The Tunisian Consulate wouldn't let us enter
Attempt to get into the spire. walk right by security guard, Elevator ding, Turned away earlier, made it even sweeter
Up to top, no access
Down, two ladies join us in elevator, chat OK, tower "oh, we work on the 71st floor, ask Colleen."
Huddled against wall on lobby level. Back up
Colleen, "I can't let you out there - the only access is in the Conference Rm, Bd meeting
Who's going to win this one?
We huddled on the sidewalk up against the building. Some New Yorkers get a bit perturbed if too many tourists block or impede their movement to wherever they’re going. I shared the plan - that I had once been up into the spire at the top of the building (where the stainless steel arches were punctuated by triangular windows) and we were going to try it in a few minutes. I described the lobby layout, the locations of the guards and the shortest route into an elevator. I cautioned them that we had to look like we belonged in that building. It amazes me how often I get into unauthorized areas by simply appearing that I have been authorized. To hide our Okieness, we needed to put away alll cameras, maps, food, and anything else that screamed ‘tourist’. Once we were ready, I told the students to follow me to an open elevator, act businesslike, not make eye contact, walk briskly, & not to gawk. We made it past the guards. As we approached the bank of elevators, I heard the familiar ding announcing the arrival of an elevator. This gave us a sense of urgency and purpose. Only a couple of people got off and we slid inside the cab while I am hurriedly punching the top floor button. The sooner those doors closed, the sooner I would breathe a sigh of relief.
My travel buddy, Jerry, and I were in New York City for Thanksgiving 1983. We were just wandering around midtown one day. We admired the lobby and the elevator cars, each inlaid with wood from all over the globe. On a whim, we got in one and punched a button for the top floor. How cool would it be to look around the private club that was in the spire.
Doors were unlocked, free reign. Dusty, store room
see remnants of the club in the Art Deco details in the trim, wallpaper, light fixtures, and what we could see of the carpet.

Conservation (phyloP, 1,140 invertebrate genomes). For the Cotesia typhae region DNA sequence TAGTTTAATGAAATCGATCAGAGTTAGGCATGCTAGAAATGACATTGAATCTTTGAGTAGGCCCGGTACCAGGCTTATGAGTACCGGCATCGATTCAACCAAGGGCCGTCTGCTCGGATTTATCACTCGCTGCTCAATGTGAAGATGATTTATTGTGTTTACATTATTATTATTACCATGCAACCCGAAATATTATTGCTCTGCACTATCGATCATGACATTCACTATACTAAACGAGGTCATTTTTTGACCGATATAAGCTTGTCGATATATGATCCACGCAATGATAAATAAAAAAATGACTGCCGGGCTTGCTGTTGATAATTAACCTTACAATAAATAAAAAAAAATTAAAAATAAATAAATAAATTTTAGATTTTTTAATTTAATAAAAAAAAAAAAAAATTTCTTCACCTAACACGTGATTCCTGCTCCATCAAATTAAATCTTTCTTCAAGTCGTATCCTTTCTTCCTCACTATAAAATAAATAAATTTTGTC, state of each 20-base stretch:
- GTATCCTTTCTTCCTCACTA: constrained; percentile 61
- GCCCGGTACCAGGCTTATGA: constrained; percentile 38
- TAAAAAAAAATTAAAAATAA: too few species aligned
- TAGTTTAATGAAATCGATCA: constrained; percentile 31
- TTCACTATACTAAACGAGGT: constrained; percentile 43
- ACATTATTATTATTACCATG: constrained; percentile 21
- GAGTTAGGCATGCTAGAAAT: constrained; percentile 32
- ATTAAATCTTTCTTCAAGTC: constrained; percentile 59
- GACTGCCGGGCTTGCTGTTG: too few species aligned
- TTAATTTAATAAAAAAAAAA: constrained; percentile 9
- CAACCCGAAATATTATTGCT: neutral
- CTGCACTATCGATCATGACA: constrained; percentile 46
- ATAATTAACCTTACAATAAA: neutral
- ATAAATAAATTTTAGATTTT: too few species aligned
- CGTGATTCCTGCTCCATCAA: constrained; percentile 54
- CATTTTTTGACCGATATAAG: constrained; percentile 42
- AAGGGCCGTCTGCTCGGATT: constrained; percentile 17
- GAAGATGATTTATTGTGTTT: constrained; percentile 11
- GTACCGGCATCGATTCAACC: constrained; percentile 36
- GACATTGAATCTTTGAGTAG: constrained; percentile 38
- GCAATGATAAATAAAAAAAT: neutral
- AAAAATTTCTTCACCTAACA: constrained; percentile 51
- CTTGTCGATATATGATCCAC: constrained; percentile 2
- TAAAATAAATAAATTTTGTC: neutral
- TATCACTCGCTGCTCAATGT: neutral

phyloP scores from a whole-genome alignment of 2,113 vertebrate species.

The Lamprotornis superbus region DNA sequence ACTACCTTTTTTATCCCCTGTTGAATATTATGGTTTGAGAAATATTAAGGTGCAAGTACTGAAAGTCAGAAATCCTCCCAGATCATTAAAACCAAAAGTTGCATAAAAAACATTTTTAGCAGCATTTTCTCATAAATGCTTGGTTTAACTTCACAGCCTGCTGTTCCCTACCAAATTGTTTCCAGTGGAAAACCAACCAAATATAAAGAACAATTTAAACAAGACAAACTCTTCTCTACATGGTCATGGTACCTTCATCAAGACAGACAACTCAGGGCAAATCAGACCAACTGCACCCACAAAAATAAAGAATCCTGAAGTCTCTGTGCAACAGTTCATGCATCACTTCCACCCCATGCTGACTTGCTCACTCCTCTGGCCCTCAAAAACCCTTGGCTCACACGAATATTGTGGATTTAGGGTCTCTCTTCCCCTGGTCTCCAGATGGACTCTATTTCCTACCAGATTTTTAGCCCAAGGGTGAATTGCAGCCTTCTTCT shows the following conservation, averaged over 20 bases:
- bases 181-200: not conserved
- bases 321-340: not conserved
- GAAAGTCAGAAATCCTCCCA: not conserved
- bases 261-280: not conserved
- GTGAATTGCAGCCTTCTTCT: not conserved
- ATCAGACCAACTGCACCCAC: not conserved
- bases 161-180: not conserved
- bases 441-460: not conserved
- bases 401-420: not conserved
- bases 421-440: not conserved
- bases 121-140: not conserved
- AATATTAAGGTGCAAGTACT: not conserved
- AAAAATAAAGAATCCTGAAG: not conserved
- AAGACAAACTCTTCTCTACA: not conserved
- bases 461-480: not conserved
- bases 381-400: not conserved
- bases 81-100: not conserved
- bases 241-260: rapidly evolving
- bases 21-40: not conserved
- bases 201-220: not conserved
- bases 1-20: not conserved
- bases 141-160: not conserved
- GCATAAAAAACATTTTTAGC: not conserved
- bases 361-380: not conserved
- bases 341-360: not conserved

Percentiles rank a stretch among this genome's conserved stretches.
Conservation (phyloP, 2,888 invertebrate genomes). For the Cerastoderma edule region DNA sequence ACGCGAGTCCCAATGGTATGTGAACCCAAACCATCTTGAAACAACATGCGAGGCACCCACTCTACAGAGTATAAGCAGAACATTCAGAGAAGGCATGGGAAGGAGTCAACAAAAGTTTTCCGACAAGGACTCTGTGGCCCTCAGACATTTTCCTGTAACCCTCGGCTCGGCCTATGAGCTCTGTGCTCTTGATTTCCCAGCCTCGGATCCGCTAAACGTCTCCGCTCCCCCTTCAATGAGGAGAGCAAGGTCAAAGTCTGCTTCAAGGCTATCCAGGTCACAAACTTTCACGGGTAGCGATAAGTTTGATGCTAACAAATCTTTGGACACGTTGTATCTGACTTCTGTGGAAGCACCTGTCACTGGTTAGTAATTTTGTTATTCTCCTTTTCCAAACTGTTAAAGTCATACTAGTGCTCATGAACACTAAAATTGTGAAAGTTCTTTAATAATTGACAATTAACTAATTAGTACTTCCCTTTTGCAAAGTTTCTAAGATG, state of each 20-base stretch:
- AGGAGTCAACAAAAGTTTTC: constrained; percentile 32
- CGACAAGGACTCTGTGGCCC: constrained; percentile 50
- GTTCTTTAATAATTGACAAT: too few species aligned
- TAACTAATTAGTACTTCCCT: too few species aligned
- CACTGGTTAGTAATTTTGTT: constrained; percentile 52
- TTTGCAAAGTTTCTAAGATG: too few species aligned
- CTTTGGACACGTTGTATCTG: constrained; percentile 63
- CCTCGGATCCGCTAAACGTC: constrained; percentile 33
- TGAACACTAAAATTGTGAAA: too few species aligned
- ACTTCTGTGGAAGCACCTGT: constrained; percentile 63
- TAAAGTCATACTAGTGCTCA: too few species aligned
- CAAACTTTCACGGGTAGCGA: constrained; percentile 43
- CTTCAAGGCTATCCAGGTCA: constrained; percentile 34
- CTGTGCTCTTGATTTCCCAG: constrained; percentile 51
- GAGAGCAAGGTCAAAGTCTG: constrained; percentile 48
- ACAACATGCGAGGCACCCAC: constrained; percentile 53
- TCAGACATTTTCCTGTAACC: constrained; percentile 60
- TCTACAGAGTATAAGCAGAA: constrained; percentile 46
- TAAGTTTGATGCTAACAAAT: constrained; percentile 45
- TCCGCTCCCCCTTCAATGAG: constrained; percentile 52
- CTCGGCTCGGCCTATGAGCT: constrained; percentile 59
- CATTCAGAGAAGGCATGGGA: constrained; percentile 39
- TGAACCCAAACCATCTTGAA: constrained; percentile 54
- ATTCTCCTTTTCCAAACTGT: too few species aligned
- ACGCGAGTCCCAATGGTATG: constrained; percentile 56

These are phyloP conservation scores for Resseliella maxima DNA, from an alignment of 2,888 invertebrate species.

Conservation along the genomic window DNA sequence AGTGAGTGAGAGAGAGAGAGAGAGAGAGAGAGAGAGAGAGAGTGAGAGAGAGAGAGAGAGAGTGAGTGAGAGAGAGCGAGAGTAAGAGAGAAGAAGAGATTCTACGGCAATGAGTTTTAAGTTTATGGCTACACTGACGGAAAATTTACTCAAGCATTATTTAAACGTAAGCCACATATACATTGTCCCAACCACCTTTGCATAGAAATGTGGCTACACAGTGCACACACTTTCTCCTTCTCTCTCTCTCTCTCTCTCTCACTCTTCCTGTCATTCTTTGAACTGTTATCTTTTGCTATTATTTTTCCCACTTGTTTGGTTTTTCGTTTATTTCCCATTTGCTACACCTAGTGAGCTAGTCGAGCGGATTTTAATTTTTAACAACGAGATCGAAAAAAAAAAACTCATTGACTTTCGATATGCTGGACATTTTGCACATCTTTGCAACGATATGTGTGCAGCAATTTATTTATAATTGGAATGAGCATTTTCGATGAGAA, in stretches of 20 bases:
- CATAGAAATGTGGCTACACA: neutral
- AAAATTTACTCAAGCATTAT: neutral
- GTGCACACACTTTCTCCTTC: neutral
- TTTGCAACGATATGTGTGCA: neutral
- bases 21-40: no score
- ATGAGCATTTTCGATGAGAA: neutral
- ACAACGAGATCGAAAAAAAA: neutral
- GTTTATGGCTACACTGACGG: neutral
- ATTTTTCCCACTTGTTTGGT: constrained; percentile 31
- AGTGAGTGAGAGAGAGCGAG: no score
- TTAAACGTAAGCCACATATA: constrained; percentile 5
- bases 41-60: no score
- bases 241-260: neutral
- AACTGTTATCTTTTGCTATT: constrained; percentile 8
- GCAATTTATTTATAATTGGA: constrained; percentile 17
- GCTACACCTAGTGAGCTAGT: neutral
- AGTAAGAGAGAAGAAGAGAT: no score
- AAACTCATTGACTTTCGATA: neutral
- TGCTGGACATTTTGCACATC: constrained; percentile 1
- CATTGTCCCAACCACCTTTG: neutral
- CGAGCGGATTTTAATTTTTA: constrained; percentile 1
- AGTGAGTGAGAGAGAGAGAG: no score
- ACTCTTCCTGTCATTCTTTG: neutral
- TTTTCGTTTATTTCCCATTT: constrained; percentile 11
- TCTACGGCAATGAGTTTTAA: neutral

The Chrysler Building opened in 1931 with a star-themed observatory called the 'Celestial' in the spire on the 71st floor. There were views of the city from all four sides for 50¢. The observation deck closed in 1945.
Jerry and I spent the 1983 Thanksgiving holiday in New York City. A few hilites: Norman Vincent Peale sermon, WTC observation deck, Letterman, Trump Tower, Met opera: Luciano Pavarotti, Leona Mitchell, and Sherrill Milnes, and American Buffalo with Al Pacino. One afternoon, on our way to the 5th Ave Public Library, we passed the Chrysler Building and decided to try to get up into the spire. We took an elevator up as high as we could. When we stepped out, the area was small and we realized we were in the crown of the building. We tried a door and - it opened. Whoa (this was well before increased security). We wandered through the abandoned spaces. We could see remnants of the private club from the 30s and 40s. We were able to look out the triangular windows to the city below. Twas strange to realize how few people saw the inside of the spire.
In 1931 when the Chrysler Building opened, it had an observatory called the “Celestial” in the spire on the 71st floor. You could take in views of the city from all four sides for fifty cents. The star-themed observation deck closed down in 1945 and it’s now occupied by a private firm.
Below the Celestial, on the 66th to 68th floors, the Cloud Club was the inspiration for many of the others. It was initially designed for Texaco, which occupied 14 floors of the Chrysler Building, and used as a restaurant for executives. It opened with 300 members of New York City’s business elite and only men were allowed to enter for many decades.
The Cloud Club and the Chrysler Building was designed by William van Alan, and had amenities: a barber shop, a humidor, lockers for members to store their own alcohol of choice, and a wood-paneled bar that was used to hide alcohol during Prohibition. There was a stock ticker for the high powered financiers who frequented the club.
The Cloud Club closed in 1979. There were “various attempts in the early 1980’s to fill the three floors a nightclub, a disco, and a lunch club for bankers but they all failed.
We tried to get up into the very top spires but could find no access, not even through the Tunisian Consulate on the 65th floor. This was long before enhanced security and before the Consulate moved to Beekman Place. Dejectedly, I said, well we tried. On our way down we met two ladies who were sympathetic to our efforts to explore the building. "Oh, we work on the 71st floor, go back up and ask Colleen.” Colleen was the receptionist in their office. On the 71st floor there is a balcony at the level of the gargoyles. Down at the lobby level, I motioned to the students to squeeze into the corner that wasn’t visible to the guards. Seeing a group not get off the elevator and go right back up would be a red flag that I didn’t want to risk. No one else got on, I punched Floor 71 and Shut Doors.
We saw Colleen but she was reluctant to let us onto the balcony since the only access was through the corporation's boardroom & she was preparing for a meeting in 3 minutes. We, of course, cared about none of that & continued our plea. She relented & led us through the boardroom to the balcony.
It was spectacular. The sun was setting on the towers of Manhattan. The huge gargoyles were magnificent in their Deco stainless steel. It was a treat. We had promised Colleen we would not stay out there long, so we went on down to the lobby, walked smugly past the guards, & back to the New York City the normal person sees.
© James Robert Watson, PhD, 1995, 2016